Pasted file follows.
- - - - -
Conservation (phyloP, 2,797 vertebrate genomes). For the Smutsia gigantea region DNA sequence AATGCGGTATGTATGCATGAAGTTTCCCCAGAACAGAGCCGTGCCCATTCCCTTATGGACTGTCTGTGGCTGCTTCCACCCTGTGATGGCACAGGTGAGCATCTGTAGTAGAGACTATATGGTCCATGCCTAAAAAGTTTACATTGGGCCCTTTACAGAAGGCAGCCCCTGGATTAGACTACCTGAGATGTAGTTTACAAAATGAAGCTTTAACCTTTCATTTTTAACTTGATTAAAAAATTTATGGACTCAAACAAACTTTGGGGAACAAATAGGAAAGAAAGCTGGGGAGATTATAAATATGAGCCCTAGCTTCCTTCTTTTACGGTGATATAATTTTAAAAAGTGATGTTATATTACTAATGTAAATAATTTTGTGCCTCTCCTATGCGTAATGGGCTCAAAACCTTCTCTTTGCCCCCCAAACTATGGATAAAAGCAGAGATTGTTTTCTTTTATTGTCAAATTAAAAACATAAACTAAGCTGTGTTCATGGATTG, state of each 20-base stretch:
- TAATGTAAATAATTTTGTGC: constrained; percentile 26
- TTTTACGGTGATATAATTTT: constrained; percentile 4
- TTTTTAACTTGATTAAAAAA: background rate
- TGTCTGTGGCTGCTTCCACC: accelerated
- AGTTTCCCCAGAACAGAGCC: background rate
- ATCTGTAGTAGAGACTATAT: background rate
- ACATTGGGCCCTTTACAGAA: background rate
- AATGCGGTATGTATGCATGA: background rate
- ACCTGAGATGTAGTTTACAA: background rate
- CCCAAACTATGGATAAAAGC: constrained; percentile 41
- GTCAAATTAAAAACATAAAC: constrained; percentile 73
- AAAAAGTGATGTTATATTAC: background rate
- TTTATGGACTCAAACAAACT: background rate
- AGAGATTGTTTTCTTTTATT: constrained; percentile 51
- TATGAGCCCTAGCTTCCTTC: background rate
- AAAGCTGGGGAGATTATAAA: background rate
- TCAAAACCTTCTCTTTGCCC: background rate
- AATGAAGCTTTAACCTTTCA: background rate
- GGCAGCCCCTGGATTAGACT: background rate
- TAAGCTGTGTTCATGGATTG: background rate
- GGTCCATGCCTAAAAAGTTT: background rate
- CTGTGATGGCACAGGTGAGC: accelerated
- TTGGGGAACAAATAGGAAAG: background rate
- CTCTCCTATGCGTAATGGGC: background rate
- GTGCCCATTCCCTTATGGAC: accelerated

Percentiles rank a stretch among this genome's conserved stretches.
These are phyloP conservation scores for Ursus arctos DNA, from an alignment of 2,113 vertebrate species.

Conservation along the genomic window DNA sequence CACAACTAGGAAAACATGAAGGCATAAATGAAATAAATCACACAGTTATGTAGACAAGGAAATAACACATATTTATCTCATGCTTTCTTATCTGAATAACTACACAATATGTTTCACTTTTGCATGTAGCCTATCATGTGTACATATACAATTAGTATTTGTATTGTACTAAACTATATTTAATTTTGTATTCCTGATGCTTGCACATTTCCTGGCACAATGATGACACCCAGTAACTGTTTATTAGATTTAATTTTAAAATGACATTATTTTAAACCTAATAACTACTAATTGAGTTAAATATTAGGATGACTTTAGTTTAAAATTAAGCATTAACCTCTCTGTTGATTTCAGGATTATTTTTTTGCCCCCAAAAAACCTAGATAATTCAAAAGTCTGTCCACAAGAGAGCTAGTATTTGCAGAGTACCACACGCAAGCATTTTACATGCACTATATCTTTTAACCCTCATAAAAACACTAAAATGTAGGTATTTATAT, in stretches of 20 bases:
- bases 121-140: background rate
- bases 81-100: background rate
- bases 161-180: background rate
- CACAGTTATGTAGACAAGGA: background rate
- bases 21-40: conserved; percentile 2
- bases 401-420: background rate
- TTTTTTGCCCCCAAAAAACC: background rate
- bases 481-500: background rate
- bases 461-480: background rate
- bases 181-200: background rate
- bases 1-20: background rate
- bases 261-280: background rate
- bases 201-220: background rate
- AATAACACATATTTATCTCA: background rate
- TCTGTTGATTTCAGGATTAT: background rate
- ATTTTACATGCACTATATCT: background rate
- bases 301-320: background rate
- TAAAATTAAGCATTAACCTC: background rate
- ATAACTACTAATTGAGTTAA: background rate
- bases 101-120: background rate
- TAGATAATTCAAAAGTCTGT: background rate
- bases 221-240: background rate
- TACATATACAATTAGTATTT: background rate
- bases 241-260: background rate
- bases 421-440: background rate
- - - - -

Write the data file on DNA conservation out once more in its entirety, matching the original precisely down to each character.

Conservation (phyloP, 2,797 vertebrate genomes). For the Smutsia gigantea region DNA sequence AATGCGGTATGTATGCATGAAGTTTCCCCAGAACAGAGCCGTGCCCATTCCCTTATGGACTGTCTGTGGCTGCTTCCACCCTGTGATGGCACAGGTGAGCATCTGTAGTAGAGACTATATGGTCCATGCCTAAAAAGTTTACATTGGGCCCTTTACAGAAGGCAGCCCCTGGATTAGACTACCTGAGATGTAGTTTACAAAATGAAGCTTTAACCTTTCATTTTTAACTTGATTAAAAAATTTATGGACTCAAACAAACTTTGGGGAACAAATAGGAAAGAAAGCTGGGGAGATTATAAATATGAGCCCTAGCTTCCTTCTTTTACGGTGATATAATTTTAAAAAGTGATGTTATATTACTAATGTAAATAATTTTGTGCCTCTCCTATGCGTAATGGGCTCAAAACCTTCTCTTTGCCCCCCAAACTATGGATAAAAGCAGAGATTGTTTTCTTTTATTGTCAAATTAAAAACATAAACTAAGCTGTGTTCATGGATTG, state of each 20-base stretch:
- TAATGTAAATAATTTTGTGC: constrained; percentile 26
- TTTTACGGTGATATAATTTT: constrained; percentile 4
- TTTTTAACTTGATTAAAAAA: background rate
- TGTCTGTGGCTGCTTCCACC: accelerated
- AGTTTCCCCAGAACAGAGCC: background rate
- ATCTGTAGTAGAGACTATAT: background rate
- ACATTGGGCCCTTTACAGAA: background rate
- AATGCGGTATGTATGCATGA: background rate
- ACCTGAGATGTAGTTTACAA: background rate
- CCCAAACTATGGATAAAAGC: constrained; percentile 41
- GTCAAATTAAAAACATAAAC: constrained; percentile 73
- AAAAAGTGATGTTATATTAC: background rate
- TTTATGGACTCAAACAAACT: background rate
- AGAGATTGTTTTCTTTTATT: constrained; percentile 51
- TATGAGCCCTAGCTTCCTTC: background rate
- AAAGCTGGGGAGATTATAAA: background rate
- TCAAAACCTTCTCTTTGCCC: background rate
- AATGAAGCTTTAACCTTTCA: background rate
- GGCAGCCCCTGGATTAGACT: background rate
- TAAGCTGTGTTCATGGATTG: background rate
- GGTCCATGCCTAAAAAGTTT: background rate
- CTGTGATGGCACAGGTGAGC: accelerated
- TTGGGGAACAAATAGGAAAG: background rate
- CTCTCCTATGCGTAATGGGC: background rate
- GTGCCCATTCCCTTATGGAC: accelerated

Percentiles rank a stretch among this genome's conserved stretches.
These are phyloP conservation scores for Ursus arctos DNA, from an alignment of 2,113 vertebrate species.

Conservation along the genomic window DNA sequence CACAACTAGGAAAACATGAAGGCATAAATGAAATAAATCACACAGTTATGTAGACAAGGAAATAACACATATTTATCTCATGCTTTCTTATCTGAATAACTACACAATATGTTTCACTTTTGCATGTAGCCTATCATGTGTACATATACAATTAGTATTTGTATTGTACTAAACTATATTTAATTTTGTATTCCTGATGCTTGCACATTTCCTGGCACAATGATGACACCCAGTAACTGTTTATTAGATTTAATTTTAAAATGACATTATTTTAAACCTAATAACTACTAATTGAGTTAAATATTAGGATGACTTTAGTTTAAAATTAAGCATTAACCTCTCTGTTGATTTCAGGATTATTTTTTTGCCCCCAAAAAACCTAGATAATTCAAAAGTCTGTCCACAAGAGAGCTAGTATTTGCAGAGTACCACACGCAAGCATTTTACATGCACTATATCTTTTAACCCTCATAAAAACACTAAAATGTAGGTATTTATAT, in stretches of 20 bases:
- bases 121-140: background rate
- bases 81-100: background rate
- bases 161-180: background rate
- CACAGTTATGTAGACAAGGA: background rate
- bases 21-40: conserved; percentile 2
- bases 401-420: background rate
- TTTTTTGCCCCCAAAAAACC: background rate
- bases 481-500: background rate
- bases 461-480: background rate
- bases 181-200: background rate
- bases 1-20: background rate
- bases 261-280: background rate
- bases 201-220: background rate
- AATAACACATATTTATCTCA: background rate
- TCTGTTGATTTCAGGATTAT: background rate
- ATTTTACATGCACTATATCT: background rate
- bases 301-320: background rate
- TAAAATTAAGCATTAACCTC: background rate
- ATAACTACTAATTGAGTTAA: background rate
- bases 101-120: background rate
- TAGATAATTCAAAAGTCTGT: background rate
- bases 221-240: background rate
- TACATATACAATTAGTATTT: background rate
- bases 241-260: background rate
- bases 421-440: background rate